Moscow on Thursday reacted to new U.S. sanctions against a Russian company and individual, with the country’s foreign ministry issuing a statement calling them “destructive”.
The Russian Foreign Ministry responded to the new designations which targeted a shipping and port logistics company working in the country’s Far East and its director, for continuing to provide services to sanctioned North Korean oil tankers.
“The destructive U.S.’ tactics, pursued beyond the framework of the U.N. Security Council and its 1718 Sanctions Committee, is only able to undermine the progress, which has been made recently towards the settlement,” the foreign ministry said.
Moscow added Washington had not provided evidence for the designations and called the designations an “anti-Russian action” which were “fraught with danger.”
The statement was echoed by Russia’s Deputy Foreign Minister Sergey Ryabkov during an interview with Interfax news agency on the same day.
“Regarding (the newly designated) Profinet and Kolchanov, the restrictions were applied as the U.S. tends to do now, without presenting any evidence and on the basis of empty and groundless accusations,” Ryabkov said.
According to its website, Profinet was established in 2002 and provides port services to vessels at the Russian ports of Nakhodka, Vostochny, Vladivostok, and Slavyanka.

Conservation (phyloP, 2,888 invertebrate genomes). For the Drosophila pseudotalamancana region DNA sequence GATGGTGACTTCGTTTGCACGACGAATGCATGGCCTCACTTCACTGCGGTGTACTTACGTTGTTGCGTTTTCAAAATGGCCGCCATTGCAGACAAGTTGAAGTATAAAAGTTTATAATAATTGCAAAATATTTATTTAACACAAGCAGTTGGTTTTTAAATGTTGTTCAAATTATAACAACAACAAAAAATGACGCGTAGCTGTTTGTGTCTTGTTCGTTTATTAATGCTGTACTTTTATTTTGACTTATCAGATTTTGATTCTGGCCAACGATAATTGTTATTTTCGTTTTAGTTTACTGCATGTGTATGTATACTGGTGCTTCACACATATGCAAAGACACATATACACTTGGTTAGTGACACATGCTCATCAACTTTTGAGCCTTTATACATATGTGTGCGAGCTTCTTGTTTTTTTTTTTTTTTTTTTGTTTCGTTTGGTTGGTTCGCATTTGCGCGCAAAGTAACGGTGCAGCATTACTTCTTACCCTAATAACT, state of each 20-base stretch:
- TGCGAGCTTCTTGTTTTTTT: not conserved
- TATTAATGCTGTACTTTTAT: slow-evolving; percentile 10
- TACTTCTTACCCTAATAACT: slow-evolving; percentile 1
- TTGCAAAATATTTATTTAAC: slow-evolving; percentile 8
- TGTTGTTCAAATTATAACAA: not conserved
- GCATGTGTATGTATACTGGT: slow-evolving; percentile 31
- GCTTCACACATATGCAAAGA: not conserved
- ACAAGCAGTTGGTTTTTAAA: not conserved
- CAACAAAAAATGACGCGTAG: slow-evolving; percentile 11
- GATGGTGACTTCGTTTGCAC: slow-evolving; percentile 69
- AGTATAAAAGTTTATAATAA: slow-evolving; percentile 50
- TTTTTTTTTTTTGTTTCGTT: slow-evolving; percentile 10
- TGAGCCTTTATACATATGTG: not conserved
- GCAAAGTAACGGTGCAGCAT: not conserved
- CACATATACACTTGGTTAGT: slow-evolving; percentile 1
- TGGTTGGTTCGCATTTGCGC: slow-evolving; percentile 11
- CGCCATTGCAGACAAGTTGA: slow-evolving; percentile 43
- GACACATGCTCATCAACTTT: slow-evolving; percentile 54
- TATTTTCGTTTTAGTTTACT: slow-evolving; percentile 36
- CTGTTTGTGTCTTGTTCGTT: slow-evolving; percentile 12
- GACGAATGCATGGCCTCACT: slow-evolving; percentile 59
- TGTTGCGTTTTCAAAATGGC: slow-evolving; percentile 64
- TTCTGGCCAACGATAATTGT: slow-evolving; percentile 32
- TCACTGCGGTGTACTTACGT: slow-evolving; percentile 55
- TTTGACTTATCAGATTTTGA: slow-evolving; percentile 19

But the U.S. Treasury Department’s Office of Foreign Assets Control (OFAC) added the company and its director Vasili Aleksandrovich Kolchanov to it’s Specially Designated Nationals and Blocked Persons (SDN) list for working with North Korea.
“Profinet has provided port services on at least six separate occasions to DPRK-flagged vessels, including the sanctioned vessels Chon Myong 1 and Rye Song Gang 1, which have carried thousands of metric tons of refined oil products,” Treasury said in a press release issued on Wednesday.
“Profinet continued to offer its bunkering services to DPRK-flagged vessels even after its employees knew of oil-related sanctions on North Korea,” it added.
OFAC also said Kolchanov was personally involved in arranging deals with North Korea and “interacted directly” with DPRK representatives in Russia.
The Department of Treasury’s press release did not say when the company had worked with the now-sanctioned oil tankers and whether they had transacted after the ships were added to the UN’s blacklist.
Most of the vessels designated by the UN are subject to port bans and asset freezes, indicating that any fuel transfers or services would have to be conducted outside of Russian ports to avoid breaching the UN’s measures.
The NK Pro ship tracker shows that most of North Korea’s oil tankers stopped broadcasting their locations around mid-2017, following earlier Treasury designations against a Moscow-based oil company, making their exact locations difficult to track.
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Featured Image: Moscow Kremlin by Pavel "KoraxDC" Kazachkov on 2011-05-14 22:42:06